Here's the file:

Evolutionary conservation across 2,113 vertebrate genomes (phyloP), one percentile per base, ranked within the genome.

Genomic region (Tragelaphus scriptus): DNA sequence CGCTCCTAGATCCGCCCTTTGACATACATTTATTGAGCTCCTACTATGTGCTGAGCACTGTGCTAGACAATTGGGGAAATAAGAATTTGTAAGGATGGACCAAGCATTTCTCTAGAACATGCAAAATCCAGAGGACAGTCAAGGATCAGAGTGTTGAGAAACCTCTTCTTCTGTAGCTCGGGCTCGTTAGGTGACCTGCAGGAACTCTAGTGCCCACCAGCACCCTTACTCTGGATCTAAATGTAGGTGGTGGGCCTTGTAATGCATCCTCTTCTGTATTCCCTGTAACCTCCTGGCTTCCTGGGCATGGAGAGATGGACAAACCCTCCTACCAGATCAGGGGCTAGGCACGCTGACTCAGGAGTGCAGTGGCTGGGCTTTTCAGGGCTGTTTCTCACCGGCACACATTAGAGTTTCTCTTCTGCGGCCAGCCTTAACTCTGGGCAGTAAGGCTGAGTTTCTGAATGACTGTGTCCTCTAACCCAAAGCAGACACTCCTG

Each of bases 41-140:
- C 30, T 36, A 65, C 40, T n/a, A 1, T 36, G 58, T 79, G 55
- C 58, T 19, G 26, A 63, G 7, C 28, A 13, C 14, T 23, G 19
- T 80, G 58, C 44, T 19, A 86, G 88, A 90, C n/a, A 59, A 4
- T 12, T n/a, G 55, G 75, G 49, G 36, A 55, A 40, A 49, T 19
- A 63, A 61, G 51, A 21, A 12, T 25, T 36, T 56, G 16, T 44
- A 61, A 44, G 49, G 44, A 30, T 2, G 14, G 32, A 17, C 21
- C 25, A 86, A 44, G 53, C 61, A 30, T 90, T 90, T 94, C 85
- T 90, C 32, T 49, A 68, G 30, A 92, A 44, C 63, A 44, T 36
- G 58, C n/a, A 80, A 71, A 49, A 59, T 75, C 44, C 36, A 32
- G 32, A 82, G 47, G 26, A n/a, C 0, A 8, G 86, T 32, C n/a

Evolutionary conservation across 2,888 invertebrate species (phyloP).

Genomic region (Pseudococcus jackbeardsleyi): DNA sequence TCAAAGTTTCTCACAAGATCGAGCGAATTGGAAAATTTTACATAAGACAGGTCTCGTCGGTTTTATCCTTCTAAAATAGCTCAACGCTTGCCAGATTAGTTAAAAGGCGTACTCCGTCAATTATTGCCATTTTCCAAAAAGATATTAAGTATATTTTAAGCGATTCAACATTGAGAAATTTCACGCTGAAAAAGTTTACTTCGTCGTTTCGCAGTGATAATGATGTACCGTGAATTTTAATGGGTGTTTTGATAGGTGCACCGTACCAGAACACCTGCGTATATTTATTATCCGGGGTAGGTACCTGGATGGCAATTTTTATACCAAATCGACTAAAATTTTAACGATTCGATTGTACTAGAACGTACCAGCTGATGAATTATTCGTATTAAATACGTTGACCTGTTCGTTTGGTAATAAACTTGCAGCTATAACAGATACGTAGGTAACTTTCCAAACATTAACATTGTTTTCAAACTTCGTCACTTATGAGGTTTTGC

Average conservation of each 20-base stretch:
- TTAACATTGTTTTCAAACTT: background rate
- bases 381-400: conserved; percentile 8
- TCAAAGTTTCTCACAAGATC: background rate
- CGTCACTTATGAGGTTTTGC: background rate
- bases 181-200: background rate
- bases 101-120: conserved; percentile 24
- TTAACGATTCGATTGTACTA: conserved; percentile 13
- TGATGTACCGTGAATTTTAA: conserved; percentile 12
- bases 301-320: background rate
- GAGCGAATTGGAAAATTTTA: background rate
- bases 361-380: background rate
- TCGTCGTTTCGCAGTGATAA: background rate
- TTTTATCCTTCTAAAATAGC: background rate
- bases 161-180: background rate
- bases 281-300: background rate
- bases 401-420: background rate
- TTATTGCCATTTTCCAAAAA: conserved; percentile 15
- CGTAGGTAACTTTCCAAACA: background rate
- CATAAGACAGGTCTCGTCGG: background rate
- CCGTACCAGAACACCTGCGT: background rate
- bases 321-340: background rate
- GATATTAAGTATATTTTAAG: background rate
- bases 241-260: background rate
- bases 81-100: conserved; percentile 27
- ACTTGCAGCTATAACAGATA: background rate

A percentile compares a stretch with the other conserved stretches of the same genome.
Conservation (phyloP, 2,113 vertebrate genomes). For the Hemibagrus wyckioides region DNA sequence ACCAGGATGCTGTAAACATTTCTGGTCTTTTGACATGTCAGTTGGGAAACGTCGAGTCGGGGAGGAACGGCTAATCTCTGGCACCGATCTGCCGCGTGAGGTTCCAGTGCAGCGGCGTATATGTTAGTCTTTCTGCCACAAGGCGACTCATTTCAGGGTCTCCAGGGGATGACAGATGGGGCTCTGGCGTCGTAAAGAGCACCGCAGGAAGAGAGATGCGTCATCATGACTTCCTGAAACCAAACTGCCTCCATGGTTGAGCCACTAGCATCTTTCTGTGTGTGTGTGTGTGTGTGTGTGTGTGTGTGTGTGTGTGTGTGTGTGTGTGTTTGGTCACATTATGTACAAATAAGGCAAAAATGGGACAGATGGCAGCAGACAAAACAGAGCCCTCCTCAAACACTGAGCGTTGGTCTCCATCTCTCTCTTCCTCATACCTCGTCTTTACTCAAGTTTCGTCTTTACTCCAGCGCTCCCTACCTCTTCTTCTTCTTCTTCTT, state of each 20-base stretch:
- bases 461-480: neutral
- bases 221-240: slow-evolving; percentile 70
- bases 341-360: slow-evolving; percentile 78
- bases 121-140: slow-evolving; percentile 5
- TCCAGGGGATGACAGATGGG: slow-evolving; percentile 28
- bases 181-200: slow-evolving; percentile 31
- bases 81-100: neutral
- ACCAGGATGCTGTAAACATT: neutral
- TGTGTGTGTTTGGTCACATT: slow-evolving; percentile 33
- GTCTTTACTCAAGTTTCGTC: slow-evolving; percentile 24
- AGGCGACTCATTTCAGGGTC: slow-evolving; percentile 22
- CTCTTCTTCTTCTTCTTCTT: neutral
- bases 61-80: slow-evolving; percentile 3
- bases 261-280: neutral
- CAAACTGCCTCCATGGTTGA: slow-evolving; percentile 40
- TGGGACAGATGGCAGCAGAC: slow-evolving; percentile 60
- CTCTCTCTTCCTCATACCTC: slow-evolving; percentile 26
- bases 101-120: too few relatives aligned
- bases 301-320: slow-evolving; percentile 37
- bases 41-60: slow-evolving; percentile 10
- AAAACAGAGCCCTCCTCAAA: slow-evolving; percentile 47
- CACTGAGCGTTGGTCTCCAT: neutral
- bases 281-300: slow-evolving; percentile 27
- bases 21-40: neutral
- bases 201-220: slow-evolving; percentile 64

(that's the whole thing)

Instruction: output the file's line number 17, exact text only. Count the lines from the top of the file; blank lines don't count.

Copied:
- TTAACATTGTTTTCAAACTT: background rate